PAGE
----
Last week I listened to one of the church youth invite other students to join him for a time of silent reflection and Bible reading during their lunches. It was not his willingness to put himself “out there” that amazed me, it was his understanding that even if no one else joined him he was still making a statement about who he was and more importantly whose he was.
He reminded me of something that happened about five years ago when our then thirteen year old son and I were having lunch at a buffet style restaurant. He was moving faster than I was and had returned to the table ahead of me. I turned toward the table in time to see him bow his head and pray silently. Our table was surrounded by many loud conversations. From a distance, I began to notice those conversations dropping off and slowly the heads of others began to bow in prayer. By the time I reached the table, everyone around us had stopped eating and was apparently giving thanks. I don‘t believe my son even noticed the effect he had on those around him.
I‘m not sure that it is possible not to feel overwhelmed with all the things that need to be done, all the problems that need to be address and all the needs that must be met. Often times the magnitude of the needs in our lives and the lives of those around us can leave us feel helpless to make a difference. We want to do something, we want to make a difference and we want to help. But…we‘re just one small, simple person, wondering what difference we could possible make.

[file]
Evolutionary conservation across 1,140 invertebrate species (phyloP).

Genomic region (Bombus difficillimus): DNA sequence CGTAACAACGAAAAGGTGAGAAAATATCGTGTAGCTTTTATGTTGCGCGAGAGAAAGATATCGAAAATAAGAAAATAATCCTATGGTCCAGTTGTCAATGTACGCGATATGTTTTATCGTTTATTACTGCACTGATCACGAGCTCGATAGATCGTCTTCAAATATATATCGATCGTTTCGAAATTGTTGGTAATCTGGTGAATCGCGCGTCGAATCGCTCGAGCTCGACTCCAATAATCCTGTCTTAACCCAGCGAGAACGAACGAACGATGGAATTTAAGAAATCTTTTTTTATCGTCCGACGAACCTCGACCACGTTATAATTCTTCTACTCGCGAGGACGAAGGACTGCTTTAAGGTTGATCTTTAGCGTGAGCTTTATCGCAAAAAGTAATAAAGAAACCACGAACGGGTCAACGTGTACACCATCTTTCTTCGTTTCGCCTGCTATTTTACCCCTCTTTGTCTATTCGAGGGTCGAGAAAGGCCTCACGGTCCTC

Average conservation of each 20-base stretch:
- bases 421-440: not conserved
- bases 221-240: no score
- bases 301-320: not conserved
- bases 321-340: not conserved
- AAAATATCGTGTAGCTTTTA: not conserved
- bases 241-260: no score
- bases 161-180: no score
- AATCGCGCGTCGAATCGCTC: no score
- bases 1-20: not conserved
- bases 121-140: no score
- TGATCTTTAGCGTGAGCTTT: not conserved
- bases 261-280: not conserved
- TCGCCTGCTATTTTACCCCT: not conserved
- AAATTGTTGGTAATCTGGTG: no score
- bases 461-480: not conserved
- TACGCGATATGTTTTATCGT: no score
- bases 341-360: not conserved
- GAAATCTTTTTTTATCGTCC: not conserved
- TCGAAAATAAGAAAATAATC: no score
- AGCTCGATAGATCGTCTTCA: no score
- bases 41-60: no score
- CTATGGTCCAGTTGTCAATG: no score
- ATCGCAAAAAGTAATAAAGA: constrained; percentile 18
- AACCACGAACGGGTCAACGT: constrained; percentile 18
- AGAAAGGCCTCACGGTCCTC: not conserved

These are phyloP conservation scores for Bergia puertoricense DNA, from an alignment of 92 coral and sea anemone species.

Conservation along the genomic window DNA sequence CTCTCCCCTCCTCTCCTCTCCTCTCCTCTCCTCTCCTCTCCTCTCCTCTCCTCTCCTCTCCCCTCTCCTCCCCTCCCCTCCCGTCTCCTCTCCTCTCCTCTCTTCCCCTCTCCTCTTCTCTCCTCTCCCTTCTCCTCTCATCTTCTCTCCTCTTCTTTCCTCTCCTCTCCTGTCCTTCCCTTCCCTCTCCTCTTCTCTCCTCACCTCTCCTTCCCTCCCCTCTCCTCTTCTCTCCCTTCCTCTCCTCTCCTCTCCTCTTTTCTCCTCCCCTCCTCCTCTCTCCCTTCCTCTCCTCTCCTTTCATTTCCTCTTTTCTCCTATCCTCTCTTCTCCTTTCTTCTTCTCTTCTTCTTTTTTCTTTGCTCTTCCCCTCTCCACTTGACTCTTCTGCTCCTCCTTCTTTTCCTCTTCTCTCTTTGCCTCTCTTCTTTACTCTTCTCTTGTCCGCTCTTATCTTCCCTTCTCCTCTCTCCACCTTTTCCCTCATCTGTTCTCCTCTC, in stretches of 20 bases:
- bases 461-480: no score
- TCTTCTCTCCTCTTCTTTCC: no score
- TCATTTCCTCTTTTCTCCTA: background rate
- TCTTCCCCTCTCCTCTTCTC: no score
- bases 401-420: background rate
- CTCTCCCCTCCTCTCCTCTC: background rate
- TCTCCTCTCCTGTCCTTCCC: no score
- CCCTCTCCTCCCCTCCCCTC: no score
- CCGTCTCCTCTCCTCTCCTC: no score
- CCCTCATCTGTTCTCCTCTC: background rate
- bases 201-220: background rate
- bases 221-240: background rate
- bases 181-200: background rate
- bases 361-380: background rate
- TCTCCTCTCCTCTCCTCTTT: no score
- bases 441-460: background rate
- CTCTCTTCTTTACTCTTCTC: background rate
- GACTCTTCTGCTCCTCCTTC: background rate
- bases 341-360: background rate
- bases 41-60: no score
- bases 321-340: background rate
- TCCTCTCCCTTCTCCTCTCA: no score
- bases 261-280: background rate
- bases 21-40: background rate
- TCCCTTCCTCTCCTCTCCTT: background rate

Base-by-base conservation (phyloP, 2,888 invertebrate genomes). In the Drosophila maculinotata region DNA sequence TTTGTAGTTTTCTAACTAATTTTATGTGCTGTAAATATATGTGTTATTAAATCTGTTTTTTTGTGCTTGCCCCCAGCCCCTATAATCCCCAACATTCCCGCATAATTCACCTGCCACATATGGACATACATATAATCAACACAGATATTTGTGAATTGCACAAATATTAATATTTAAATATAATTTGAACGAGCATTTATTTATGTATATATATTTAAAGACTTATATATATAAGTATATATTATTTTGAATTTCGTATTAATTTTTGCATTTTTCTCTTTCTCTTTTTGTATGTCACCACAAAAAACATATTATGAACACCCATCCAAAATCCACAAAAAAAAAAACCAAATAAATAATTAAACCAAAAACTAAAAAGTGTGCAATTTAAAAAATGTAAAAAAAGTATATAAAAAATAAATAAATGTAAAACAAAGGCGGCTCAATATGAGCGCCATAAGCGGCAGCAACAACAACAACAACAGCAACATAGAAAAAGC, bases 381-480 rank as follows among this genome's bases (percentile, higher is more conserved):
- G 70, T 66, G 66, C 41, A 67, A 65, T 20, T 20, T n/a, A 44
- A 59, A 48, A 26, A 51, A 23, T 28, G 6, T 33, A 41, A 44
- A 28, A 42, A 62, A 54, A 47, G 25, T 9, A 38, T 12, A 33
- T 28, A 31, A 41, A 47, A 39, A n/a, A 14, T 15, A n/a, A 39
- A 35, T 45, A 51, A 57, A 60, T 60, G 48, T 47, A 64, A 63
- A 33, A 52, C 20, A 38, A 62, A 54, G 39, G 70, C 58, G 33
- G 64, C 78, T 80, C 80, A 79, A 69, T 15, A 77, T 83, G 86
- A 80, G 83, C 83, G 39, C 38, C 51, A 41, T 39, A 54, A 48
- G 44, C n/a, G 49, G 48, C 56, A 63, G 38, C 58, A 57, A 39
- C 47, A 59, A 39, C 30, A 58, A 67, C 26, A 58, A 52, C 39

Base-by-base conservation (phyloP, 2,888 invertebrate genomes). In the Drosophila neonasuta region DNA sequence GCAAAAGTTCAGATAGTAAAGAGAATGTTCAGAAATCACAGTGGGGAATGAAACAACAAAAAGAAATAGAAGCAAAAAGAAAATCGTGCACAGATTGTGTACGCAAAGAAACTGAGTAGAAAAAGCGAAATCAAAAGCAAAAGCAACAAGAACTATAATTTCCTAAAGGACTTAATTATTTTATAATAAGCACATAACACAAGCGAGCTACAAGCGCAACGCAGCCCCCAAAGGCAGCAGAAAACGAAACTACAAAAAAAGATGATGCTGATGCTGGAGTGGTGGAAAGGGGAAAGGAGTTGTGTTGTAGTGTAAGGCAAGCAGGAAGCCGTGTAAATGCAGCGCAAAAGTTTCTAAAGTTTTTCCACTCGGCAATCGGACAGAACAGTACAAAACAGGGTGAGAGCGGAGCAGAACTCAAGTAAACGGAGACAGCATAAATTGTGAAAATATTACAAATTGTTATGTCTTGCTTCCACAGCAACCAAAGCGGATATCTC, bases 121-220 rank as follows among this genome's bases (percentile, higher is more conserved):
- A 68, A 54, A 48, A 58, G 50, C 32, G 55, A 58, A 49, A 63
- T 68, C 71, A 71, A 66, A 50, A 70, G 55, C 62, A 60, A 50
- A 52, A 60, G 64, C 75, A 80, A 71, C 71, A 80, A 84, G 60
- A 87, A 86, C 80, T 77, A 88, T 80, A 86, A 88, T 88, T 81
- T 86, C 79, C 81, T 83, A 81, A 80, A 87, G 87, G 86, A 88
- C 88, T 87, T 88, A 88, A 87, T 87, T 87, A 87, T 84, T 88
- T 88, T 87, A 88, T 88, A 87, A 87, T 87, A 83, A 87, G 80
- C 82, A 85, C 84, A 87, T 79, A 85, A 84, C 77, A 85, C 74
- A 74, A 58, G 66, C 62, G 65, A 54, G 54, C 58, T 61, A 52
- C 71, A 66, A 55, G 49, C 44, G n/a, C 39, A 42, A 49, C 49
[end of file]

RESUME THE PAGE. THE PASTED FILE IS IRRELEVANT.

Jesus said, “if you had faith even as small as a mustard seed…Nothing would be impossible. (Matthew 17:20).” The beautiful thing about a planted seed is that the only purpose it pursues is to grow. Jesus reminds us that we should focus on being faithful in the small ways. A cup of water never exists without each drop, and the world will only be transformed when each of us finds a way to do our small part.
Our son was not trying to transform a restaurant. He was simply trying to be faithful in the small ways. And the youth who agreed to covenant in prayer was simply trying to be true to what they felt Christ was calling them to be. For our son, it was his attention to the spiritual details of his life that allowed God to do bigger things. For our youth it will be the same as the greatest gifts and advances throughout history have always had their start in small ways. Most times, little things are of greater value than big things.